It's the morning after, and all of us are excited about our four-stars who possibly probably definitely should have been five-stars and our three-star diamonds in the rough just waiting to be coach-em-upped. It's what we do. For Tennessee, much of the conversation on the Class of 2016 also involves what they don't have to do: make an impact right away.
Any rebuild begins on signing day; Tennessee's began with Butch Jones three years ago and has continued every February since. Those rebuilds end in the NFL Draft, where the Vols should be one April away from business as usual. In between is what we all hope will be the payoff season. But that hope doesn't have to be built on the backs of any true freshmen.
That has not been the case for the more desperate hopes of the rest of this decade, when the Vols have seen 16 true freshmen start a majority of games over the last six years:
- 2015: Darrin Kirkland Jr.
- 2014: Derek Barnett, Jalen Hurd, Jashon Robertson, Ethan Wolf
- 2013: Marquez North, Josh Smith, Cam Sutton
- 2012: LaDarrell McNeil
- 2011: A.J. Johnson, Curt Maggitt, Brian Randolph
- 2010: Tyler Bray, Zach Fulton, Ja'Wuan James, James Stone
The numbers predictably go down in the third year under Derek Dooley and Butch Jones, but even there newcomers lurked beyond true freshmen in the starting lineup. The could-have-been 2012 Vols started three junior college transfers, two on the defensive line as part of a failed attempt to adapt in Sal Sunseri's defense. Last fall Jauan Jennings was Tennessee's leading wide receiver in the month of September, and obviously Alvin Kamara was a big part of what the Vols wanted to do offensively. None of this even touches on the number of true freshmen in the two deep in these years, just one play away from the fire.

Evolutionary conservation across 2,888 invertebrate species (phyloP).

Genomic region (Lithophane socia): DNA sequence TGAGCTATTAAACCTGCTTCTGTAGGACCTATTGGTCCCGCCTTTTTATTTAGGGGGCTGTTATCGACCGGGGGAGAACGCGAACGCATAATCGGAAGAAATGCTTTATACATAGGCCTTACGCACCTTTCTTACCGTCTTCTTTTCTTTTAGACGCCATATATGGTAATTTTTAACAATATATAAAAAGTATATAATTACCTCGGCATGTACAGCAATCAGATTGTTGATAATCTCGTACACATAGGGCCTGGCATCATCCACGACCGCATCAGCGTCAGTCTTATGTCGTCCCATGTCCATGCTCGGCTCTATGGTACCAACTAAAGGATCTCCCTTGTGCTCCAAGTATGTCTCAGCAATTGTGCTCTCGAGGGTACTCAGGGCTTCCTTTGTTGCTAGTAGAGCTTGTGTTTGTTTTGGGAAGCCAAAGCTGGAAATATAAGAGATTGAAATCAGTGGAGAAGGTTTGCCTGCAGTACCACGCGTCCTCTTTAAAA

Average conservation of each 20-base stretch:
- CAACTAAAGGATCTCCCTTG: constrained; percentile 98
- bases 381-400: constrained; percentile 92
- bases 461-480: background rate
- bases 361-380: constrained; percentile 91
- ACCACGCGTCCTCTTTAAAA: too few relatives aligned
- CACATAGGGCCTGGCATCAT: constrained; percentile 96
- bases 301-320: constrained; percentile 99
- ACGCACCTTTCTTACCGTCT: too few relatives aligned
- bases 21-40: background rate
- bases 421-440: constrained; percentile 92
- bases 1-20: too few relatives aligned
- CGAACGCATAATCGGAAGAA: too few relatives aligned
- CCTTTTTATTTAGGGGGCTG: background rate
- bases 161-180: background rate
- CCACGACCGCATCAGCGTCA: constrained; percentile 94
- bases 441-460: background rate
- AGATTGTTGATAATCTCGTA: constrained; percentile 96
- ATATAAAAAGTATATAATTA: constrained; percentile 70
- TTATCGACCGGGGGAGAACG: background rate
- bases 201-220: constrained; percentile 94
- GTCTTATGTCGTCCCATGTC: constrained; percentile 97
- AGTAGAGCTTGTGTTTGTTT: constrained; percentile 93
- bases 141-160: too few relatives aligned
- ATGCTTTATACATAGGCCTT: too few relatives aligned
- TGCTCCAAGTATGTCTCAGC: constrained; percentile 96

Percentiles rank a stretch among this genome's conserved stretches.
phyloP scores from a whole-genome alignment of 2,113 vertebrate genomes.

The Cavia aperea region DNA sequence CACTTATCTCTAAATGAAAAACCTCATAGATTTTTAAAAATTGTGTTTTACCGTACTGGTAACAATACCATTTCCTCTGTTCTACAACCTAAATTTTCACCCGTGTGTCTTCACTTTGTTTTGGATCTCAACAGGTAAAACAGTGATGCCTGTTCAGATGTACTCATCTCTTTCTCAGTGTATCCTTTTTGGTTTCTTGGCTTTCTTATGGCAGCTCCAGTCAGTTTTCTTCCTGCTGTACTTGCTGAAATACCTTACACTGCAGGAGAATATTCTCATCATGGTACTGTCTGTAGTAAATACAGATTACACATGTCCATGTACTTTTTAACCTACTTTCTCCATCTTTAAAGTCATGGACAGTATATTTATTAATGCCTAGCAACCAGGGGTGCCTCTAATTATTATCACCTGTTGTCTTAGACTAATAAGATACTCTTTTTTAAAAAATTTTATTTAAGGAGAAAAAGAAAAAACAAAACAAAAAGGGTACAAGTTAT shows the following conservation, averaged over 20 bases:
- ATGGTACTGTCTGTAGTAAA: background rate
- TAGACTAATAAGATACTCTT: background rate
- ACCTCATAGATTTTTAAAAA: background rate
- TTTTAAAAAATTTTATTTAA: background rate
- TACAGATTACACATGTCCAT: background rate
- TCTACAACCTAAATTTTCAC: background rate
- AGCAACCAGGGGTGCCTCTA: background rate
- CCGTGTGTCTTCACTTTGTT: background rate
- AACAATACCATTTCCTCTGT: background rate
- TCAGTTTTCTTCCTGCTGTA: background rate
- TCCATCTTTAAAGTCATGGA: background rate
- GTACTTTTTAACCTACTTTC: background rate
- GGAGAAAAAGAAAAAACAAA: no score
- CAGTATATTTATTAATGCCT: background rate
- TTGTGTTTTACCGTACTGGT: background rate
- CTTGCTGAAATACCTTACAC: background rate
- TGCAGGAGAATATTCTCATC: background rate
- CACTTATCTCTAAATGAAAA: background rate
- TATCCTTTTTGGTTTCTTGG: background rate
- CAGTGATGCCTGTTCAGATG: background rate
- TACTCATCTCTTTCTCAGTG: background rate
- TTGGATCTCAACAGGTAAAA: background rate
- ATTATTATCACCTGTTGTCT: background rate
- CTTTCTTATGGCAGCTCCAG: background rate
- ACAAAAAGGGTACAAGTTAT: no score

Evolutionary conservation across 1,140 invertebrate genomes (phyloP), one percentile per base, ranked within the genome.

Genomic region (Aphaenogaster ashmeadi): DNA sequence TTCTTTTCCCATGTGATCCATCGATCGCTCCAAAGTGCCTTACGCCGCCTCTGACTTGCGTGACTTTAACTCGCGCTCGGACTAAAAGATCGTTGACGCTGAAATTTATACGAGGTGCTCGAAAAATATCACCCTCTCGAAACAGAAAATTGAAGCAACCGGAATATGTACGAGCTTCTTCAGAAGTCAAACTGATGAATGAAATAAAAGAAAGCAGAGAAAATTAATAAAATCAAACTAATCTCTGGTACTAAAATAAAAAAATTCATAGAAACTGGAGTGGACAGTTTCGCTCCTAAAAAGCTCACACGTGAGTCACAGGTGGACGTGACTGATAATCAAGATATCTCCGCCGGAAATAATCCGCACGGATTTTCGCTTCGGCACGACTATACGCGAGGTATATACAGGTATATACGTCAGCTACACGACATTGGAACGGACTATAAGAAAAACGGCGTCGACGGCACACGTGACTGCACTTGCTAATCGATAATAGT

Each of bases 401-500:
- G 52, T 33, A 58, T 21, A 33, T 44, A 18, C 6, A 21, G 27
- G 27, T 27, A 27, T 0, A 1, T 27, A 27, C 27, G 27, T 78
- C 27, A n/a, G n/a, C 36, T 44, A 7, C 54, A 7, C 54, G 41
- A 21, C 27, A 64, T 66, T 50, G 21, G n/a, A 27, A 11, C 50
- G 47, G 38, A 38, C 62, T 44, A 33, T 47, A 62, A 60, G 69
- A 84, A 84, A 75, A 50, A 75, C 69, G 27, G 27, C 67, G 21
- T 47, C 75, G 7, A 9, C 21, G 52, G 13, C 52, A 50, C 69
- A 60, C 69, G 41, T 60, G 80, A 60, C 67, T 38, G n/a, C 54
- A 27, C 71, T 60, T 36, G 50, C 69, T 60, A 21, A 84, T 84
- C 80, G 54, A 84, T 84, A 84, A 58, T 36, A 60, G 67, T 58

This time around? Maybe Nigel Warrior is the real deal right away and wrestles away a starting safety spot. If you expand to the junior college transfers maybe Jonathan Kongbo becomes the consistent answer opposite Derek Barnett. But if they or anyone else does, it will be because they were truly (and surprisingly) the best available option.
This means we will, for many of even the highest rated prospects in the Class of 2016, get to reintroduce ourselves to a couple of concepts: redshirting and special teams.
Last year the Vols redshirted seven scholarship players (Venzell Boulware, Andrew Butcher, Sheriron Jones, Vincent Perry, Drew Richmond, Darrell Taylor, Eli Wolf). The year before it was just five by my count (Dillon Bates, Gavin Bryant, Neiko Creamer, Charles Mosley, Ray Raulerson). The option will be there for a much higher number this year if the Vols want it.
This is why the special teams conversation is really fascinating. A year after running the best unit in America, the Vols helped Mark Elder get the head coaching job at Eastern Kentucky and will reshuffle duties for 2016. Will the coverage and return units include the team's best players, or will names like Nigel Warrior, Tyler Byrd, Marquez Callaway and more get their feet wet right away? These are choices Tennessee just hasn't had since Fulmer; freshmen have been playing special teams because freshmen have been among the team's best players.
The best programs in the country both get the players who are most ready to contribute, but also find ways to work them in without having to rush because of the other talent they've brought in before. True freshmen who can meaningfully contribute are an added benefit instead of a nervous first line of defense. The wins and losses will tell the truth as they always do this fall. But on paper, this is what a healthy program looks like. And it's really nice to see one again.